'Why Theory?' allows the band to reprise their early gimmick of two counterpointed voices - which, now as then, works well, although in this case Hugo Burnham's spoken vocal, close to the mic and sounding bizarrely stage-cockney, makes it seem like he's channelling Ian Dury. Likewise on 'Anthrax', which features a lengthy intro of feedback and free-form guitar-strangling before the beat 'n' vocal mash-up kicks in. 'I Love A Man In Uniform', stripped of its female backing vocal, sounds like the lads having a kick-about in the rehearsal room, while 'We Live, As We Dream, Alone' is a rare instance of an old song being given a (slightly) new treatment - essentially, this version is a smoothly syncopated groove, with the chorus oddly muted and matter-of-fact. For my money, the best version of this song is the live take on the 100 Flowers Bloom box set of a few years back. That recording has all the pell-mell energy the band seem to have surgically removed for this run-through.

Elsewhere, there's good stuff. 'What We All Want' is almost rock 'n' roll, with its ever-circulating grit 'n' grime guitar riff, and Dave Allen, on the essential four strings, giving it some nifty Shriekback-style bass-ganks. 'At Home He's A Tourist' works well: no big changes, just a bit of extra polish on the production, some funky bottom-end twangs, and a fatter, fill-the-room guitar sound - all of which, much as I've always liked the starkly minimalist late-seventies racket of the original, comes over well.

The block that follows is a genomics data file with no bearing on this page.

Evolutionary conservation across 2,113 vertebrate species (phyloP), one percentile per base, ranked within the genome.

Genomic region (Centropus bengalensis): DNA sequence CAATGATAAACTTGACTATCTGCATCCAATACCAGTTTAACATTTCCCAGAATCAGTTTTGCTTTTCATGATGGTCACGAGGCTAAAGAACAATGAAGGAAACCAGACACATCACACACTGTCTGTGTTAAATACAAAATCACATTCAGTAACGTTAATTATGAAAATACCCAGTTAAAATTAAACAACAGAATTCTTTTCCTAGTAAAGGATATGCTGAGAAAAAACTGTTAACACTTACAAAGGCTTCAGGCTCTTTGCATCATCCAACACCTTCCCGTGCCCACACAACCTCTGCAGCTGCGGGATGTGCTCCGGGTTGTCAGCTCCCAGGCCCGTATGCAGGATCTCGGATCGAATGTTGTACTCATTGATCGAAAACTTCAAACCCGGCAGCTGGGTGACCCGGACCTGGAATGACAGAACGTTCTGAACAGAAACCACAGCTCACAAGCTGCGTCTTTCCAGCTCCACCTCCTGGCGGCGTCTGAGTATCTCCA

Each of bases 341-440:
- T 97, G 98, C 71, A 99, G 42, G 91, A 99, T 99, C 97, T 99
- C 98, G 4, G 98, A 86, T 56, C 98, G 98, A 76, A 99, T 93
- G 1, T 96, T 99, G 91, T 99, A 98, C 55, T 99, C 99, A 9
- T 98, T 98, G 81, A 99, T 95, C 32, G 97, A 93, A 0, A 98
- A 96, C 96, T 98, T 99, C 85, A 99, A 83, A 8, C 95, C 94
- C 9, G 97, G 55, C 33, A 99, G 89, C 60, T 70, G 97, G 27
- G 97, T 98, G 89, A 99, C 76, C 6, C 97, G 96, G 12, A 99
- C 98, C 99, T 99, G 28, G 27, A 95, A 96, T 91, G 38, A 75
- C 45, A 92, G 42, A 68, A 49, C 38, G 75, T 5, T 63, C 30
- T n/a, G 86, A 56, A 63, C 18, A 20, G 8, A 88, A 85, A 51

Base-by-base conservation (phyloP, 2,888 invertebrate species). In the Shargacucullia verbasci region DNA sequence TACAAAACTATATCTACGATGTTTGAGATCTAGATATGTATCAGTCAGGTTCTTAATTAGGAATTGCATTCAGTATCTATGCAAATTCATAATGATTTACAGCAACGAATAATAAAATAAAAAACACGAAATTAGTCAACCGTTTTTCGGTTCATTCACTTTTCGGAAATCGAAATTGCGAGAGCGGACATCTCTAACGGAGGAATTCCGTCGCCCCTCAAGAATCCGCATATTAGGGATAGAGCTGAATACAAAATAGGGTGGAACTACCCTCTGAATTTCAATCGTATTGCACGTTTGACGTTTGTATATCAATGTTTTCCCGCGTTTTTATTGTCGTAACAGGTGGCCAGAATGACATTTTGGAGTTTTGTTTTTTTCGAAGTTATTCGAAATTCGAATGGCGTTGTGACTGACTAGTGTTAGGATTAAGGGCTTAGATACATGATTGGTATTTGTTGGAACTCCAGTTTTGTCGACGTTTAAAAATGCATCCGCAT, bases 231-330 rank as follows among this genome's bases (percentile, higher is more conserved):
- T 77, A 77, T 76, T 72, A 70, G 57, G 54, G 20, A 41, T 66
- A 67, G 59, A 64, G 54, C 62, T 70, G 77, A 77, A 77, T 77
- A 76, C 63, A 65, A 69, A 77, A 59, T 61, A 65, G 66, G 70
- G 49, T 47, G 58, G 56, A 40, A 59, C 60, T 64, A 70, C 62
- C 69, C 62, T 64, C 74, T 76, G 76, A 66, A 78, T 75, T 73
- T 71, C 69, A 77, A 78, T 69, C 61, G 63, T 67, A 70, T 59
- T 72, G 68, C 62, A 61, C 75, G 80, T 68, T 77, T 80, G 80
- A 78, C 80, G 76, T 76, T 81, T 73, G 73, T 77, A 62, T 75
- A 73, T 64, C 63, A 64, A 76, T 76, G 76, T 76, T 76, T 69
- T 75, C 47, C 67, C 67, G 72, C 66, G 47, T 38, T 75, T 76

If you manage to grab an early edition of this album, you'll find a bonus CD of remixes thrown in. This isn't a new idea: the Gang Of Four have been remixed by many and various people many times over the years, with varying results. The New York dance mix of 'Uniform', for example, gave the band a bona-fide 80s club hit, while I recall a distinctly less successful early-90s house mix of 'To Hell with Poverty' which replaced the power of the original with some frankly underwhelming house-piano riffs and weedy beats. Here, there's a similarly hit-or-miss selection. The Go Home Productions mix of 'Poverty' retains all the essential bile and anger, while replacing the entire rhythm section with a bass 'n' drums mash-up that sounds authentically punk-funk. Ladytron do well on 'Natural's Not In It', basically by throwing away everything except the vocal and writing a Ladytron number around it. For the rest, a certain caution is advisable. Some of the mixes work, some of them seem pointless exercises in will-this-do.